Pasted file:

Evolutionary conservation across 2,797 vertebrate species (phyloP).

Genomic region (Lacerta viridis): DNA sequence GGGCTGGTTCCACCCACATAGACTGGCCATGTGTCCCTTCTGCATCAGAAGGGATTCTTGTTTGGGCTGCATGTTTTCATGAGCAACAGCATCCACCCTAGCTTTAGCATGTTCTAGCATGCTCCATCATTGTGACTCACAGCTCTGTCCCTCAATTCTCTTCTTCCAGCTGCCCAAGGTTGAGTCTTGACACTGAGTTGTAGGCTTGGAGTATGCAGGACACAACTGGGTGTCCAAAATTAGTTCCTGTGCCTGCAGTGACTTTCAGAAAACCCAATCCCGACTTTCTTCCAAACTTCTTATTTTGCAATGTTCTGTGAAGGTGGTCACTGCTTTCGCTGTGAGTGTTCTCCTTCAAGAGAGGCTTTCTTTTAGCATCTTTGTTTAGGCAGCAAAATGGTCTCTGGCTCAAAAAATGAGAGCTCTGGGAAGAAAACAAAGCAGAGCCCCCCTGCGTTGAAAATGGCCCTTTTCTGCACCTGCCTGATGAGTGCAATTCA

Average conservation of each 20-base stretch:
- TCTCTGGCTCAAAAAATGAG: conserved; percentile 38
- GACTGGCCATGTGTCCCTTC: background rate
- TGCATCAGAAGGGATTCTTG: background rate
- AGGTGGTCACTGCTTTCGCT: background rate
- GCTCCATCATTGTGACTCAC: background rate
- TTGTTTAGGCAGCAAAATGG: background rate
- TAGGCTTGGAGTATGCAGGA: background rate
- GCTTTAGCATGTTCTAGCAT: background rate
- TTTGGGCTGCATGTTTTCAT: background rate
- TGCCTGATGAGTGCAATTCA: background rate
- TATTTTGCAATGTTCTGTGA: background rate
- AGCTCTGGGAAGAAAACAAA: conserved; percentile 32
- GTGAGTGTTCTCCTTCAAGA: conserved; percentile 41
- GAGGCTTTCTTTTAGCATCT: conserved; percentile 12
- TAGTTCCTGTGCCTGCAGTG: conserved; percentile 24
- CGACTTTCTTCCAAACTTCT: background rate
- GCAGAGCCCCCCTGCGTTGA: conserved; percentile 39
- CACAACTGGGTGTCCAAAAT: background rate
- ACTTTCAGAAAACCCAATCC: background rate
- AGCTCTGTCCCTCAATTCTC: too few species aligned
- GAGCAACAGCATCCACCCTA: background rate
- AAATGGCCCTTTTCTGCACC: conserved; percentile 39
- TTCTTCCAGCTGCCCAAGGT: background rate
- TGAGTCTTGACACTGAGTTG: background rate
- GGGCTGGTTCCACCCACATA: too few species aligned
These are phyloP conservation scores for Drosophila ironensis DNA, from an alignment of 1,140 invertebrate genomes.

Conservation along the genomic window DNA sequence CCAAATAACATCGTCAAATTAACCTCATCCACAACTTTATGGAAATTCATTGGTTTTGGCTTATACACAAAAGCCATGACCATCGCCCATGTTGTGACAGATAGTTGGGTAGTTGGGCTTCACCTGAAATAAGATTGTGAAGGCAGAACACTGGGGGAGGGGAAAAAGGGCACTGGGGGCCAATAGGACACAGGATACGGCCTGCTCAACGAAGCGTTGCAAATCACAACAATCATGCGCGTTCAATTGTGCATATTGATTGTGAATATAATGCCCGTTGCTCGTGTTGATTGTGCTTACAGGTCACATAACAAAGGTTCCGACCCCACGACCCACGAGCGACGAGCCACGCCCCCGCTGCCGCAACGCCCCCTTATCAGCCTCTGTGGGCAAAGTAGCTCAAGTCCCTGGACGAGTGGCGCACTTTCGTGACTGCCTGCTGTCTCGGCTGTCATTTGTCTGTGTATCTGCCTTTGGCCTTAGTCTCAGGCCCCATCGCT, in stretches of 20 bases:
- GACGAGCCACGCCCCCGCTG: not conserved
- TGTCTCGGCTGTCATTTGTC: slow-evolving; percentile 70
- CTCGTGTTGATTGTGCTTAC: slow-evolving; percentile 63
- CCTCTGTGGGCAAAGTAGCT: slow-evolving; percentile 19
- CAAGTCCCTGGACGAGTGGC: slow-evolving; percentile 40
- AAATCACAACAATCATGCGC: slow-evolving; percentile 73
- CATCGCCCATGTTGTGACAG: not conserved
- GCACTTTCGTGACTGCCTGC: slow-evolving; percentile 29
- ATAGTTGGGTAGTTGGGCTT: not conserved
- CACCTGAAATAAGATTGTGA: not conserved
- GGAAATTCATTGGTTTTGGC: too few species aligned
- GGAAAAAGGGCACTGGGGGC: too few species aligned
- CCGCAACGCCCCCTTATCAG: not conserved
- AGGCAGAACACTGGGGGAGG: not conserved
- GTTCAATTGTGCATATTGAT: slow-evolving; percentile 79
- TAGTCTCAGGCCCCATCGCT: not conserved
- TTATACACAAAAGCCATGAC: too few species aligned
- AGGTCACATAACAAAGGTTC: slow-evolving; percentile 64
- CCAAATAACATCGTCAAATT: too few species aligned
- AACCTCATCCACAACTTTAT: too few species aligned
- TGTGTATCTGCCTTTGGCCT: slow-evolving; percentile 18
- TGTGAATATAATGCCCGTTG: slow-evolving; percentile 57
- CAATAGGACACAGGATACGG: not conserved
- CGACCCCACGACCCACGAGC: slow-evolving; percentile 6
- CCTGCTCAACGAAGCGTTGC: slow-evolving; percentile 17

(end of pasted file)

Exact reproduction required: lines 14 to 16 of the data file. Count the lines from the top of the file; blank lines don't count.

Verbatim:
- TATTTTGCAATGTTCTGTGA: background rate
- AGCTCTGGGAAGAAAACAAA: conserved; percentile 32
- GTGAGTGTTCTCCTTCAAGA: conserved; percentile 41